A cold grey morning in November dawned with a steady rain – the earth already wet – the rain coming down as if it would never end. Had there ever been a more miserable morning for man or beast?

Yes, of course – but this one was pretty bad. 

The sky barely brightened, I lit a candle and put water in the teakettle. Pep had her breakfast and I had mine. She settled into her favorite spot in the sunroom looking out over the yard, and I settled into my favorite spot in the kitchen with my tea and the paper. 

The next thing I knew, Pepper exploded with fierce barks. I jumped up from my tea to see what was the matter.

What to her wandering eyes had appeared but a small, grayish-brownish coyote, trotting from the underbrush on one side of our yard to the thicket on the other. Looking not unhealthy – but wet and bedraggled.

“Out! Let me out!” Pep barked. “Let me go chase the soaking wet coyote!”

“Oh Peppy, it’s a muddy mess out. And that coyote is miserable enough right now…”

“That coyote is an existential threat!” Pep continued, leaping up at the sunroom door. “To me and the other creatures in the yard!”

“You mean the squirrels and bunnies that you try to catch and eviscerate?”

“Yes,” she replied, choosing to ignore my tone.

As we peered out the sunroom windows, we were surprised to see a second coyote emerge. A bigger one, with a grayish brindle coat. The two friends travelled back to the overgrown brushy hedge. They looked up at us as they walked across the yard; we looked down at them. 

Pepper threatened their very lives with her fearsome barks and leaps (from inside the sunroom). They disappeared into the brush, but Pep could not settle down. Agitated, she paced the sunroom. I went back to my tea and newspaper while she continued to pace. Finally I returned to the sunroom and sat down on the floor.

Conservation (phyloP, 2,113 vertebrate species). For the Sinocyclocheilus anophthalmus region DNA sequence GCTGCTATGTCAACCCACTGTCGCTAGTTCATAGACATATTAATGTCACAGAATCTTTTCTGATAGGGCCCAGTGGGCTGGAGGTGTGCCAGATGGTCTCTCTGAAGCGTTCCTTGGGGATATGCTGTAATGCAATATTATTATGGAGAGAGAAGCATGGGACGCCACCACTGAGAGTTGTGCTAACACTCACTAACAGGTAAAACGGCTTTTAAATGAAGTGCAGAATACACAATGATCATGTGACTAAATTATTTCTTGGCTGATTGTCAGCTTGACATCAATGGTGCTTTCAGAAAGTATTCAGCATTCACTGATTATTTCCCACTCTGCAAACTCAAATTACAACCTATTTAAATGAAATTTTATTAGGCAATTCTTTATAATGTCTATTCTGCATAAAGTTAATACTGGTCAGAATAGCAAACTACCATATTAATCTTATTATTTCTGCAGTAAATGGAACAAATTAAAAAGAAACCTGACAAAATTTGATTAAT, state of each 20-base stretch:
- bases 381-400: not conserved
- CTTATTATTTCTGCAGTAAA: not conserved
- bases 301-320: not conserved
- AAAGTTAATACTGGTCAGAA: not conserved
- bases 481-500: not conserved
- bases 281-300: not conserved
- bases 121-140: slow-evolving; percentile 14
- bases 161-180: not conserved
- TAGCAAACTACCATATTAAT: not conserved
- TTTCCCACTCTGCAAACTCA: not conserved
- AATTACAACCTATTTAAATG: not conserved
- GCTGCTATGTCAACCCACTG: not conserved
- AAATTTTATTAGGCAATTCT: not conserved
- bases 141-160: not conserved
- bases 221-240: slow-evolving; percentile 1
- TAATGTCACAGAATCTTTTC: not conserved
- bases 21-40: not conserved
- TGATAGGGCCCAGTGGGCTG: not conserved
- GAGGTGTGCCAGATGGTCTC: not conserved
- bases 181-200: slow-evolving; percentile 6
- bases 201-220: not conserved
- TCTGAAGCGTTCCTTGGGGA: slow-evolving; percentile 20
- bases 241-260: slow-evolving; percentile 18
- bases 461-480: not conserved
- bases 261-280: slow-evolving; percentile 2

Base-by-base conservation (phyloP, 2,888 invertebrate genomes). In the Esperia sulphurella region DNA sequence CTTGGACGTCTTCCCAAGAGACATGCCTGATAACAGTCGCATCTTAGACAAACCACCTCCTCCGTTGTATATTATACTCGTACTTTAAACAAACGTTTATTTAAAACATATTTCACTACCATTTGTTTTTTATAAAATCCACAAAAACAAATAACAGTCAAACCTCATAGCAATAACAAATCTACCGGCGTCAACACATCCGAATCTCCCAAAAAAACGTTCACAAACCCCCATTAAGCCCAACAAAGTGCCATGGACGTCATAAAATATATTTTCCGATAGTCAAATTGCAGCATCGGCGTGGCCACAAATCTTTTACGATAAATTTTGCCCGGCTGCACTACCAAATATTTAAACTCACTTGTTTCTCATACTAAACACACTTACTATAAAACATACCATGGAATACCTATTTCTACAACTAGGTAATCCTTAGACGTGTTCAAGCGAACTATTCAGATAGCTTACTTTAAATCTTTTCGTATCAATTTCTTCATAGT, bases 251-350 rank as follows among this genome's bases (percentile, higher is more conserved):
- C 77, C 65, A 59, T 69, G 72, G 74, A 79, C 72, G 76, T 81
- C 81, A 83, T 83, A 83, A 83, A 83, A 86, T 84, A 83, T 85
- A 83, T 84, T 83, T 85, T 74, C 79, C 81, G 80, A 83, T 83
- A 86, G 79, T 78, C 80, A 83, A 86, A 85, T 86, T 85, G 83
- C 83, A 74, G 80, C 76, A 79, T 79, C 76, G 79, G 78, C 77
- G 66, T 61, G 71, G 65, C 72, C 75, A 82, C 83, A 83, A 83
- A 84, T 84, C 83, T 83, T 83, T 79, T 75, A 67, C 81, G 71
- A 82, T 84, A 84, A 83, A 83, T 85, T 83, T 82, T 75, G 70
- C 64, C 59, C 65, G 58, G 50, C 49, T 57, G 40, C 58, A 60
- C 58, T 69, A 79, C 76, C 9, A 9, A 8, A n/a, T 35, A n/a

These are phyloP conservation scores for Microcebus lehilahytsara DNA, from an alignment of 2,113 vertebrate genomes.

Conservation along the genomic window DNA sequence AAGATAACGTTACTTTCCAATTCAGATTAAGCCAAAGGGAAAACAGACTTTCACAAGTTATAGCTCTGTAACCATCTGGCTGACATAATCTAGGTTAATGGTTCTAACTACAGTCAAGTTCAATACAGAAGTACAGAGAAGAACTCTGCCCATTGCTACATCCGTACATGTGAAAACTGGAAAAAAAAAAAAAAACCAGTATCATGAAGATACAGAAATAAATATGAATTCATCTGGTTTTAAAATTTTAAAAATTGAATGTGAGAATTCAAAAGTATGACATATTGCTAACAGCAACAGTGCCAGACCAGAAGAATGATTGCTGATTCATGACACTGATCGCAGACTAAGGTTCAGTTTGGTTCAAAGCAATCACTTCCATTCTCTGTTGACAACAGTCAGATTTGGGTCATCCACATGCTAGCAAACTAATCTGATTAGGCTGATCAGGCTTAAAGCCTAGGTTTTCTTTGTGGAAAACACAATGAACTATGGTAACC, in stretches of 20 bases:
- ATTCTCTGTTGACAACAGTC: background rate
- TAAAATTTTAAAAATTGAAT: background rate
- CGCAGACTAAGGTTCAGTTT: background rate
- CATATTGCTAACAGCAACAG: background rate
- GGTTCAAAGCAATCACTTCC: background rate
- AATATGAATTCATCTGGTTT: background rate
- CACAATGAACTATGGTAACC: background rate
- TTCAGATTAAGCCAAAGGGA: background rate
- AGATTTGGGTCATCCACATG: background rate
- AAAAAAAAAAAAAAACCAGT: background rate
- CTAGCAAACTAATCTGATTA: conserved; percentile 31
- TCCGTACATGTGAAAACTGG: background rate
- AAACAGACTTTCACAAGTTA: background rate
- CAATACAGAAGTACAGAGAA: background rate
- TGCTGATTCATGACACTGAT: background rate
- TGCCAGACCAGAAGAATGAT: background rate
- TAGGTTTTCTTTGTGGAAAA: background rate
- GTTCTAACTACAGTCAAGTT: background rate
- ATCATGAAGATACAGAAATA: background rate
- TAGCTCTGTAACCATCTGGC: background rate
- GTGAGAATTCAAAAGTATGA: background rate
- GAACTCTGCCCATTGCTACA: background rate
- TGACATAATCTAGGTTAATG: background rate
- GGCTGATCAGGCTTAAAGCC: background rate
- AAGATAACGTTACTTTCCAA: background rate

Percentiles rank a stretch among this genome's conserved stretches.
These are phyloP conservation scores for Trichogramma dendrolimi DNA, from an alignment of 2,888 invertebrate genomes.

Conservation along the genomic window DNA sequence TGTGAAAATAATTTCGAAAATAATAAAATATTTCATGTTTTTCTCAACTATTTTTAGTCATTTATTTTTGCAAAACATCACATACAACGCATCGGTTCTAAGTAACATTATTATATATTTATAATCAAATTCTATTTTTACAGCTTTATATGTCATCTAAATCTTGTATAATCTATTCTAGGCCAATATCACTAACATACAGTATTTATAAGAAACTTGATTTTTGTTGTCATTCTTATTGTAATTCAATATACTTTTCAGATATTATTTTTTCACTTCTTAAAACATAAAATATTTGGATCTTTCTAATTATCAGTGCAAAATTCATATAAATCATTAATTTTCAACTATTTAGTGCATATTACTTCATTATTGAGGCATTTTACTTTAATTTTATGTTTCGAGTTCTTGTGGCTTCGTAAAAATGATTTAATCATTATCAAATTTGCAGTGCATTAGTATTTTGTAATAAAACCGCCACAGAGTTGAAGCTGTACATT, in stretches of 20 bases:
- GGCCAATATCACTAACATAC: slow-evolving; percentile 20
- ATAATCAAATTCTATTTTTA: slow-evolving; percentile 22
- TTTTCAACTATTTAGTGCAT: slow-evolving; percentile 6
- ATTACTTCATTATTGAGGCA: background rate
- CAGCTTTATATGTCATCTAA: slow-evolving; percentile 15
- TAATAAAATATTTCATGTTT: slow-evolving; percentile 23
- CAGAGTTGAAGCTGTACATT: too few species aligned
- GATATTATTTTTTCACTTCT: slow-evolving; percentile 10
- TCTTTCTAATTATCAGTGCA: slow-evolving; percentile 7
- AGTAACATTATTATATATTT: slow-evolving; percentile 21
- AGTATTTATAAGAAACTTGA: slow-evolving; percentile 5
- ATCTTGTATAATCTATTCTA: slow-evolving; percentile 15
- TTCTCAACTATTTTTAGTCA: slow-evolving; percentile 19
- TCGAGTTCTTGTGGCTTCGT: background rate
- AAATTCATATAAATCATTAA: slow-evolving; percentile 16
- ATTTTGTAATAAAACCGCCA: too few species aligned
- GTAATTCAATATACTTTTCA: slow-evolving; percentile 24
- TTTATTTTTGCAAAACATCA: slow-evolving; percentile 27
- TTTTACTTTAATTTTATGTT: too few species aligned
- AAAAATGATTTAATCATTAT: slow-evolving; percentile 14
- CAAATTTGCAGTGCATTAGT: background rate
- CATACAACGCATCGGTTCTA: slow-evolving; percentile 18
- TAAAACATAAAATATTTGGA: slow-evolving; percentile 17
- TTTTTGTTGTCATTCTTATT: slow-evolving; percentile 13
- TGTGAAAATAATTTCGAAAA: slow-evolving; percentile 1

“Come here, Pep,” I encouraged, which she did, laying down with her head in my lap. “Try to let go of the coyotes for now,” I said, petting her. “You are warm and safe and dry and loved,” I said. “Those are the important things for now.”

“But they’re still out there,” she said, fretful.

“They always will be,” I replied. “Even when they’re not.”

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Later in the day, sniffing near the underbrush they disappeared into

Taking a break to eyeball a squirrel

November in Nashville

For Pepper’s encounter with a coyote this spring (“Pepper and the Seasons of Life”), click here. 

For a beautiful meditation on November in Nashville, see Margaret Renkl’s “Ode to a Dark Season” in the New York Times here.

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Digital painting above copyright Svetlana Foote (from 123rf.com).


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